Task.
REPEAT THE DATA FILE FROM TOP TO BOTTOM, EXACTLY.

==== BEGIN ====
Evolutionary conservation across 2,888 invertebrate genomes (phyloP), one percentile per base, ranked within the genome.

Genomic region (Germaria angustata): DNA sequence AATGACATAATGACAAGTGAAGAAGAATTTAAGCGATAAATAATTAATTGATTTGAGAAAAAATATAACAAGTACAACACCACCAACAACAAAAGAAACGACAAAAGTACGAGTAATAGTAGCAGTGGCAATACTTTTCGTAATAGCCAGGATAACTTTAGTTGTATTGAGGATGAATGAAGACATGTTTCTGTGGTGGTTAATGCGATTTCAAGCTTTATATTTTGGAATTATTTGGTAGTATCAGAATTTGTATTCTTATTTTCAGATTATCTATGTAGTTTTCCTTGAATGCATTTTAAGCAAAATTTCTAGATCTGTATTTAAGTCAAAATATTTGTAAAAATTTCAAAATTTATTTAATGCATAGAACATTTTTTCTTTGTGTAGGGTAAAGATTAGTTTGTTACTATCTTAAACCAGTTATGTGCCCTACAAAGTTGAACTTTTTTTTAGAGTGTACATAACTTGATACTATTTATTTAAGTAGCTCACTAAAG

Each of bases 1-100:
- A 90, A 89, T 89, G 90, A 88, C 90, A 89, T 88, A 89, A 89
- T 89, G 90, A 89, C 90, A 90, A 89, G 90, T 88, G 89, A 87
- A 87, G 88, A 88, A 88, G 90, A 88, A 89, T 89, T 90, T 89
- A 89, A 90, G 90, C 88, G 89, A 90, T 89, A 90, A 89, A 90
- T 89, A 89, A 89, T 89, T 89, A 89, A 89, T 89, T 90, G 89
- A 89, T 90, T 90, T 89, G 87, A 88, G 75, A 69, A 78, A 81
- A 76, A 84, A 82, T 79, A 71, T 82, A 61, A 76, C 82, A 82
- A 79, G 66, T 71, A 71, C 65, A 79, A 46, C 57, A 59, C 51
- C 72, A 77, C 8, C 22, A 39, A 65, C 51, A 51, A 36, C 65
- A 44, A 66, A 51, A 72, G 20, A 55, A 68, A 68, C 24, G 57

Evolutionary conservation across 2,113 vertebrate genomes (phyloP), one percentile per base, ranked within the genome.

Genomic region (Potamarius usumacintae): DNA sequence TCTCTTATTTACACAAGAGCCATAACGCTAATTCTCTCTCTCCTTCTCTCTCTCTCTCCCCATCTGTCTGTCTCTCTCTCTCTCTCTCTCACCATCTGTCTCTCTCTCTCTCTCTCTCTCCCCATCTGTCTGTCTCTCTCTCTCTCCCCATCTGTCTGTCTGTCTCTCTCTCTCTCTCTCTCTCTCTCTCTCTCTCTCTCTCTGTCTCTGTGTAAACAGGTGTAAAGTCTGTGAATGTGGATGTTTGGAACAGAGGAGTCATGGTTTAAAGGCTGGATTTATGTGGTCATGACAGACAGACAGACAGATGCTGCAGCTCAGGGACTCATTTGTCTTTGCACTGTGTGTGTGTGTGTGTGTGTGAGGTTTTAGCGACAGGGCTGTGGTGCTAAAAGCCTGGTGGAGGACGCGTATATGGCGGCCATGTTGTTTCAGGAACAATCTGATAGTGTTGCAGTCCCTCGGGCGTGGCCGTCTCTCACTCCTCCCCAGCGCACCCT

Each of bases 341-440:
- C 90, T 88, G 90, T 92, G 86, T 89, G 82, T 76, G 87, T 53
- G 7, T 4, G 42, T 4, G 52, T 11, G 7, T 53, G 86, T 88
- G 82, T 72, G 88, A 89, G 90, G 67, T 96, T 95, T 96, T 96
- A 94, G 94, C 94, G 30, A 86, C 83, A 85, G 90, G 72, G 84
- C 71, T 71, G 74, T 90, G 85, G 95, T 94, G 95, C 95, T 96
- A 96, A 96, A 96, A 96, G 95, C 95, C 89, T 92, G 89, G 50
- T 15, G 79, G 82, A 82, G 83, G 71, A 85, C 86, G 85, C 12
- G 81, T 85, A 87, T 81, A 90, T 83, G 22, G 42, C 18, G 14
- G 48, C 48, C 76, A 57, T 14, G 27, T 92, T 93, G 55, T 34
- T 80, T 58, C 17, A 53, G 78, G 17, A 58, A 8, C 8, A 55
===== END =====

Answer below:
Evolutionary conservation across 2,888 invertebrate genomes (phyloP), one percentile per base, ranked within the genome.

Genomic region (Germaria angustata): DNA sequence AATGACATAATGACAAGTGAAGAAGAATTTAAGCGATAAATAATTAATTGATTTGAGAAAAAATATAACAAGTACAACACCACCAACAACAAAAGAAACGACAAAAGTACGAGTAATAGTAGCAGTGGCAATACTTTTCGTAATAGCCAGGATAACTTTAGTTGTATTGAGGATGAATGAAGACATGTTTCTGTGGTGGTTAATGCGATTTCAAGCTTTATATTTTGGAATTATTTGGTAGTATCAGAATTTGTATTCTTATTTTCAGATTATCTATGTAGTTTTCCTTGAATGCATTTTAAGCAAAATTTCTAGATCTGTATTTAAGTCAAAATATTTGTAAAAATTTCAAAATTTATTTAATGCATAGAACATTTTTTCTTTGTGTAGGGTAAAGATTAGTTTGTTACTATCTTAAACCAGTTATGTGCCCTACAAAGTTGAACTTTTTTTTAGAGTGTACATAACTTGATACTATTTATTTAAGTAGCTCACTAAAG

Each of bases 1-100:
- A 90, A 89, T 89, G 90, A 88, C 90, A 89, T 88, A 89, A 89
- T 89, G 90, A 89, C 90, A 90, A 89, G 90, T 88, G 89, A 87
- A 87, G 88, A 88, A 88, G 90, A 88, A 89, T 89, T 90, T 89
- A 89, A 90, G 90, C 88, G 89, A 90, T 89, A 90, A 89, A 90
- T 89, A 89, A 89, T 89, T 89, A 89, A 89, T 89, T 90, G 89
- A 89, T 90, T 90, T 89, G 87, A 88, G 75, A 69, A 78, A 81
- A 76, A 84, A 82, T 79, A 71, T 82, A 61, A 76, C 82, A 82
- A 79, G 66, T 71, A 71, C 65, A 79, A 46, C 57, A 59, C 51
- C 72, A 77, C 8, C 22, A 39, A 65, C 51, A 51, A 36, C 65
- A 44, A 66, A 51, A 72, G 20, A 55, A 68, A 68, C 24, G 57

Evolutionary conservation across 2,113 vertebrate genomes (phyloP), one percentile per base, ranked within the genome.

Genomic region (Potamarius usumacintae): DNA sequence TCTCTTATTTACACAAGAGCCATAACGCTAATTCTCTCTCTCCTTCTCTCTCTCTCTCCCCATCTGTCTGTCTCTCTCTCTCTCTCTCTCACCATCTGTCTCTCTCTCTCTCTCTCTCTCCCCATCTGTCTGTCTCTCTCTCTCTCCCCATCTGTCTGTCTGTCTCTCTCTCTCTCTCTCTCTCTCTCTCTCTCTCTCTCTCTGTCTCTGTGTAAACAGGTGTAAAGTCTGTGAATGTGGATGTTTGGAACAGAGGAGTCATGGTTTAAAGGCTGGATTTATGTGGTCATGACAGACAGACAGACAGATGCTGCAGCTCAGGGACTCATTTGTCTTTGCACTGTGTGTGTGTGTGTGTGTGTGAGGTTTTAGCGACAGGGCTGTGGTGCTAAAAGCCTGGTGGAGGACGCGTATATGGCGGCCATGTTGTTTCAGGAACAATCTGATAGTGTTGCAGTCCCTCGGGCGTGGCCGTCTCTCACTCCTCCCCAGCGCACCCT

Each of bases 341-440:
- C 90, T 88, G 90, T 92, G 86, T 89, G 82, T 76, G 87, T 53
- G 7, T 4, G 42, T 4, G 52, T 11, G 7, T 53, G 86, T 88
- G 82, T 72, G 88, A 89, G 90, G 67, T 96, T 95, T 96, T 96
- A 94, G 94, C 94, G 30, A 86, C 83, A 85, G 90, G 72, G 84
- C 71, T 71, G 74, T 90, G 85, G 95, T 94, G 95, C 95, T 96
- A 96, A 96, A 96, A 96, G 95, C 95, C 89, T 92, G 89, G 50
- T 15, G 79, G 82, A 82, G 83, G 71, A 85, C 86, G 85, C 12
- G 81, T 85, A 87, T 81, A 90, T 83, G 22, G 42, C 18, G 14
- G 48, C 48, C 76, A 57, T 14, G 27, T 92, T 93, G 55, T 34
- T 80, T 58, C 17, A 53, G 78, G 17, A 58, A 8, C 8, A 55